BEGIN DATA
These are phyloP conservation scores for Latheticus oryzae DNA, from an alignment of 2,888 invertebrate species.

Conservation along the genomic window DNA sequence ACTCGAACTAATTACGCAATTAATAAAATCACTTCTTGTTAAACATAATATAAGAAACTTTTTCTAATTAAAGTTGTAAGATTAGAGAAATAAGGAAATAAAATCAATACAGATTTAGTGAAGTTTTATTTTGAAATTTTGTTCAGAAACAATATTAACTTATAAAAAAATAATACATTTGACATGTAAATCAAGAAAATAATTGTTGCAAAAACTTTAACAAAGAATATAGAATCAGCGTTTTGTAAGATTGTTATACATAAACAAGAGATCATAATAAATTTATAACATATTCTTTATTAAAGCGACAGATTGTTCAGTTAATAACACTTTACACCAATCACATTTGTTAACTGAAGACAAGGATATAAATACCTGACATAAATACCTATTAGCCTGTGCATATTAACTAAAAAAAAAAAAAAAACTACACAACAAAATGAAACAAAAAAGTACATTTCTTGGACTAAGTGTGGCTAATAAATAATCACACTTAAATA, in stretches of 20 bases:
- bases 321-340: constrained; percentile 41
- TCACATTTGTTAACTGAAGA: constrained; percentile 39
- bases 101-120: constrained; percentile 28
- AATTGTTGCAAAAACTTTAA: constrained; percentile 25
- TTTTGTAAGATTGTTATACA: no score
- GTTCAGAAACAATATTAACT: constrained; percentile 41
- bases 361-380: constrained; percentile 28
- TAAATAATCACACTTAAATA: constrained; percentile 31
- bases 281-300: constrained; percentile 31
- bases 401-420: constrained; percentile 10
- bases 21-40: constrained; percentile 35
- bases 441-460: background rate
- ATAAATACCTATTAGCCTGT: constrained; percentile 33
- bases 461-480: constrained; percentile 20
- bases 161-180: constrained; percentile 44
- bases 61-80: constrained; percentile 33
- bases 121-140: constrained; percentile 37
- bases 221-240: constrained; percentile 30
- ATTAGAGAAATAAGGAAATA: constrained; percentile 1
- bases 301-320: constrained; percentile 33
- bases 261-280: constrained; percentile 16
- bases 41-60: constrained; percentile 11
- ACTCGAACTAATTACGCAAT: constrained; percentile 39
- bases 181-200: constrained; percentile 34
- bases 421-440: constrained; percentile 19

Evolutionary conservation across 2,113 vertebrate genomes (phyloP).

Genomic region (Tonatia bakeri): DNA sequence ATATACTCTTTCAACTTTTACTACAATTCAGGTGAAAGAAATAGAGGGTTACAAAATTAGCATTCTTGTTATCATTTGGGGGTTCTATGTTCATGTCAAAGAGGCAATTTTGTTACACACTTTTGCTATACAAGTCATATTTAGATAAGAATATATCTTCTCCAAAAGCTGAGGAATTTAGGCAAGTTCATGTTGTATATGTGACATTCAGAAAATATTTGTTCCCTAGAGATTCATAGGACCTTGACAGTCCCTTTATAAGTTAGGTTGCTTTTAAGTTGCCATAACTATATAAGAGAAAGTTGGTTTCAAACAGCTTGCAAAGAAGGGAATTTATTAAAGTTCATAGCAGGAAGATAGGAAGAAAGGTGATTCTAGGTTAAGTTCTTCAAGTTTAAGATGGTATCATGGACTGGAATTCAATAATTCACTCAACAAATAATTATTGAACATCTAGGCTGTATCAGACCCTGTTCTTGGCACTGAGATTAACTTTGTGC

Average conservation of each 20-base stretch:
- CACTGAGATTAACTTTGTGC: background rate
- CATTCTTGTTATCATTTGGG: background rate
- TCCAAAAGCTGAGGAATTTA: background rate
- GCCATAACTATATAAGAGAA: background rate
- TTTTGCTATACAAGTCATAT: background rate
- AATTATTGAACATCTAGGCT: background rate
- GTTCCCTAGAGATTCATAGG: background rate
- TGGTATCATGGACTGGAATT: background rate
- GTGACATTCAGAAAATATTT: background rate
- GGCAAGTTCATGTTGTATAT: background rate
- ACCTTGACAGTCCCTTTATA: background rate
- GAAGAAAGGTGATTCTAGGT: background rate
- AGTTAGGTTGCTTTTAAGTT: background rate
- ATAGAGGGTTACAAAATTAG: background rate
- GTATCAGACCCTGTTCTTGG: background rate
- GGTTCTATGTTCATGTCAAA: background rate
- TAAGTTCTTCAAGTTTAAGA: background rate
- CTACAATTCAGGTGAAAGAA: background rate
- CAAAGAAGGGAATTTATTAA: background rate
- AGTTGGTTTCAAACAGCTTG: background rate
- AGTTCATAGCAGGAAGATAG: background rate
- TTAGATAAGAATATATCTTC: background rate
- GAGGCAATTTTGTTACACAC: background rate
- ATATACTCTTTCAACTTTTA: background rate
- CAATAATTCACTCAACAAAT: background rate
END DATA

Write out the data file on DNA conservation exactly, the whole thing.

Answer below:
These are phyloP conservation scores for Latheticus oryzae DNA, from an alignment of 2,888 invertebrate species.

Conservation along the genomic window DNA sequence ACTCGAACTAATTACGCAATTAATAAAATCACTTCTTGTTAAACATAATATAAGAAACTTTTTCTAATTAAAGTTGTAAGATTAGAGAAATAAGGAAATAAAATCAATACAGATTTAGTGAAGTTTTATTTTGAAATTTTGTTCAGAAACAATATTAACTTATAAAAAAATAATACATTTGACATGTAAATCAAGAAAATAATTGTTGCAAAAACTTTAACAAAGAATATAGAATCAGCGTTTTGTAAGATTGTTATACATAAACAAGAGATCATAATAAATTTATAACATATTCTTTATTAAAGCGACAGATTGTTCAGTTAATAACACTTTACACCAATCACATTTGTTAACTGAAGACAAGGATATAAATACCTGACATAAATACCTATTAGCCTGTGCATATTAACTAAAAAAAAAAAAAAAACTACACAACAAAATGAAACAAAAAAGTACATTTCTTGGACTAAGTGTGGCTAATAAATAATCACACTTAAATA, in stretches of 20 bases:
- bases 321-340: constrained; percentile 41
- TCACATTTGTTAACTGAAGA: constrained; percentile 39
- bases 101-120: constrained; percentile 28
- AATTGTTGCAAAAACTTTAA: constrained; percentile 25
- TTTTGTAAGATTGTTATACA: no score
- GTTCAGAAACAATATTAACT: constrained; percentile 41
- bases 361-380: constrained; percentile 28
- TAAATAATCACACTTAAATA: constrained; percentile 31
- bases 281-300: constrained; percentile 31
- bases 401-420: constrained; percentile 10
- bases 21-40: constrained; percentile 35
- bases 441-460: background rate
- ATAAATACCTATTAGCCTGT: constrained; percentile 33
- bases 461-480: constrained; percentile 20
- bases 161-180: constrained; percentile 44
- bases 61-80: constrained; percentile 33
- bases 121-140: constrained; percentile 37
- bases 221-240: constrained; percentile 30
- ATTAGAGAAATAAGGAAATA: constrained; percentile 1
- bases 301-320: constrained; percentile 33
- bases 261-280: constrained; percentile 16
- bases 41-60: constrained; percentile 11
- ACTCGAACTAATTACGCAAT: constrained; percentile 39
- bases 181-200: constrained; percentile 34
- bases 421-440: constrained; percentile 19

Evolutionary conservation across 2,113 vertebrate genomes (phyloP).

Genomic region (Tonatia bakeri): DNA sequence ATATACTCTTTCAACTTTTACTACAATTCAGGTGAAAGAAATAGAGGGTTACAAAATTAGCATTCTTGTTATCATTTGGGGGTTCTATGTTCATGTCAAAGAGGCAATTTTGTTACACACTTTTGCTATACAAGTCATATTTAGATAAGAATATATCTTCTCCAAAAGCTGAGGAATTTAGGCAAGTTCATGTTGTATATGTGACATTCAGAAAATATTTGTTCCCTAGAGATTCATAGGACCTTGACAGTCCCTTTATAAGTTAGGTTGCTTTTAAGTTGCCATAACTATATAAGAGAAAGTTGGTTTCAAACAGCTTGCAAAGAAGGGAATTTATTAAAGTTCATAGCAGGAAGATAGGAAGAAAGGTGATTCTAGGTTAAGTTCTTCAAGTTTAAGATGGTATCATGGACTGGAATTCAATAATTCACTCAACAAATAATTATTGAACATCTAGGCTGTATCAGACCCTGTTCTTGGCACTGAGATTAACTTTGTGC

Average conservation of each 20-base stretch:
- CACTGAGATTAACTTTGTGC: background rate
- CATTCTTGTTATCATTTGGG: background rate
- TCCAAAAGCTGAGGAATTTA: background rate
- GCCATAACTATATAAGAGAA: background rate
- TTTTGCTATACAAGTCATAT: background rate
- AATTATTGAACATCTAGGCT: background rate
- GTTCCCTAGAGATTCATAGG: background rate
- TGGTATCATGGACTGGAATT: background rate
- GTGACATTCAGAAAATATTT: background rate
- GGCAAGTTCATGTTGTATAT: background rate
- ACCTTGACAGTCCCTTTATA: background rate
- GAAGAAAGGTGATTCTAGGT: background rate
- AGTTAGGTTGCTTTTAAGTT: background rate
- ATAGAGGGTTACAAAATTAG: background rate
- GTATCAGACCCTGTTCTTGG: background rate
- GGTTCTATGTTCATGTCAAA: background rate
- TAAGTTCTTCAAGTTTAAGA: background rate
- CTACAATTCAGGTGAAAGAA: background rate
- CAAAGAAGGGAATTTATTAA: background rate
- AGTTGGTTTCAAACAGCTTG: background rate
- AGTTCATAGCAGGAAGATAG: background rate
- TTAGATAAGAATATATCTTC: background rate
- GAGGCAATTTTGTTACACAC: background rate
- ATATACTCTTTCAACTTTTA: background rate
- CAATAATTCACTCAACAAAT: background rate